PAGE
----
But one member of the players' negotiating team who has been a constant presence at the table told Mortensen that players believe they have made significant concessions and overtures "that have not been reciprocated."
He stated that negotiations Wednesday and Thursday will be the most telling days on whether an agreement indeed will be finalized within the July 21 time frame because "we've basically reached the limits of compromise."
The same source added that the players have agreed to cut rookie compensation in half but won't agree to a deal that does not allow for the rookie class to become free agents at the end of four years.
High-level sources on both sides of the talks told ESPN.com's John Clayton that the debate in the rookie pool talks is over how to structure a fifth-year option for first-round draft picks.
Under current proposals, all first-rounders would get four-year deals, plus an option year. That option could be executed by the team after the third or fourth year of the contract.
However, owners want a fixed amount for the fifth-year option, roughly $4 million. Players want a top 10 salary at the position for the top 16 picks. They proposed a top 15 salary for picks 17 through 32.
According to sources, Smith told those on Tuesday's conference call that the players' association had no comment on current negotiations and wouldn't be updating plaintiffs on the particulars. Smith said plaintiffs have some legal tactics they could pursue if necessary in the future, sources said, but Smith declined to identify what those were.
Aside from the rookie pool talks, the owners and players also have been stuck on a proposal by management that for the 2011 transition period, teams can exercise the right of first refusal on three free agents, in addition to their franchise-tag designees.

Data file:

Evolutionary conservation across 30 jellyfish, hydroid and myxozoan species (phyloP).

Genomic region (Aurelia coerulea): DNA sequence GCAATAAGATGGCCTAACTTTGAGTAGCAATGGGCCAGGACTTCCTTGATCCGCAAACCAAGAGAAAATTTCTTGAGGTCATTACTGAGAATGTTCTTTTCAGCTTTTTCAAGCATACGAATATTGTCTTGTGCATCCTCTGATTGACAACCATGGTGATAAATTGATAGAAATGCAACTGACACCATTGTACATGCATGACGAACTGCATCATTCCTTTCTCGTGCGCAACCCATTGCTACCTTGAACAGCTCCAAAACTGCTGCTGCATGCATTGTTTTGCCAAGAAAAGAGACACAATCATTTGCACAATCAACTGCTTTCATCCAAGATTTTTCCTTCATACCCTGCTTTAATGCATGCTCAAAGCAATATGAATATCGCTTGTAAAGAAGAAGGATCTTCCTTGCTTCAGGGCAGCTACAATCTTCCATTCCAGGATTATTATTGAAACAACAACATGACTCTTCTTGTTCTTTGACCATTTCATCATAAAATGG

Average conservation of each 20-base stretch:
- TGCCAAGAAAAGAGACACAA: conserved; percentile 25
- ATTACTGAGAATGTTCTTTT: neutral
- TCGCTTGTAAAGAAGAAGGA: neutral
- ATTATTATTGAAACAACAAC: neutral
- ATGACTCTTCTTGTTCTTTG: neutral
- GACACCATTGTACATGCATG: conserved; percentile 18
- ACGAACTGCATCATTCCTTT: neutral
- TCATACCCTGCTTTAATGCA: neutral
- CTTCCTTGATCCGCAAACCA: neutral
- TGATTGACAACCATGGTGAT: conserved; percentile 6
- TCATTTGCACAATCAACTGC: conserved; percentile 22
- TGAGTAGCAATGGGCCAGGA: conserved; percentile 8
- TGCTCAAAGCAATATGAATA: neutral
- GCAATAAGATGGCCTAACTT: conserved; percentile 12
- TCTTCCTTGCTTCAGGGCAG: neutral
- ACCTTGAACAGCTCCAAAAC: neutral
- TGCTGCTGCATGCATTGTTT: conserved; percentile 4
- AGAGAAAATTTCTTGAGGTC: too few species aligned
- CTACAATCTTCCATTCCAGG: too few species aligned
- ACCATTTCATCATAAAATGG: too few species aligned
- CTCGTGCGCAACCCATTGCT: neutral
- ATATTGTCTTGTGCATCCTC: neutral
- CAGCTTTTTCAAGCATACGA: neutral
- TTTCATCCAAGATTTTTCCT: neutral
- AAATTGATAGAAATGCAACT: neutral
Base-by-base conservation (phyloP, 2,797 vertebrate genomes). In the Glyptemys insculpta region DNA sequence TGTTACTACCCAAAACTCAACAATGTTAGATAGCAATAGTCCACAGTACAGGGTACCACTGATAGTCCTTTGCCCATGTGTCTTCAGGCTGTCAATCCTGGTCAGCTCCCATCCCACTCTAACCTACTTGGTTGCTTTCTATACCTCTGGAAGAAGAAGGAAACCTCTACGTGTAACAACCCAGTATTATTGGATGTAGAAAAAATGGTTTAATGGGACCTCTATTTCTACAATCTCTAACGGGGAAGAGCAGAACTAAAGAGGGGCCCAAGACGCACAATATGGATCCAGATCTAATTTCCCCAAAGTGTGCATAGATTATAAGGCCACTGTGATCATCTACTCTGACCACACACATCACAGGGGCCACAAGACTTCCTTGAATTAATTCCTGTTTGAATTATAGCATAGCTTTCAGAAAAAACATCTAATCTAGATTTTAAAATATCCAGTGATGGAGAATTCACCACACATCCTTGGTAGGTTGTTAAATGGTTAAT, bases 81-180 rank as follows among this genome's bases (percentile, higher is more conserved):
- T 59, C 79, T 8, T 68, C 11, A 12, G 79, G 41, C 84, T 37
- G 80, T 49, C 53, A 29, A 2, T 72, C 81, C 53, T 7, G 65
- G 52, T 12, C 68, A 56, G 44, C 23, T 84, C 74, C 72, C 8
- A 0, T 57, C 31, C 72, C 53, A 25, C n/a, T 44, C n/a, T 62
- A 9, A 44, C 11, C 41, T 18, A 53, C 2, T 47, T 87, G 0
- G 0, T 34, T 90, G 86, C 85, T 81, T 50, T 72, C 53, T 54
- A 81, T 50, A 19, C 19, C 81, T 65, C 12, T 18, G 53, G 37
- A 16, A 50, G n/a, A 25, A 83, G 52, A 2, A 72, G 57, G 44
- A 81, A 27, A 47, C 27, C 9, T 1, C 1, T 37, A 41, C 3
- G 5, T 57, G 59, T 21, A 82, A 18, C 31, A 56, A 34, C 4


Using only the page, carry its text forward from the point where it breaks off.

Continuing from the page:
The proposal -- in which teams could match any contract offer and retain their free-agent player -- has been rejected by the players.
The two sides appear comfortable with a split of an all-revenue model in which players will receive about 48 percent of the money at the outset, and never less than approximately 46.5 percent as revenues are expected to grow significantly from $9.6 billion in 2011 over the term of an agreement that will be no less than seven years and could go as long as 10.
In an added complication, a federal judge has set an Aug. 8 hearing for NFL retirees, who claimed Wednesday that the league and NFLPA "have conspired" to set low retiree benefit and pension payments in the negotiations. The retirees also say they have been illegally and intentionally excluded from the talks.
Smith and Goodell were at Wednesday's meeting, along with a half-dozen team owners: Jones, Rooney, Richardson, Robert Kraft of the New England Patriots, John Mara of the New York Giants and Clark Hunt of the Kansas City Chiefs.
Information from ESPN national correspondent Sal Paolantonio, ESPN senior NFL analyst Chris Mortensen, ESPN NFL Insider Adam Schefter, ESPN.com senior NFL writer John Clayton and The Associated Press was used in this report.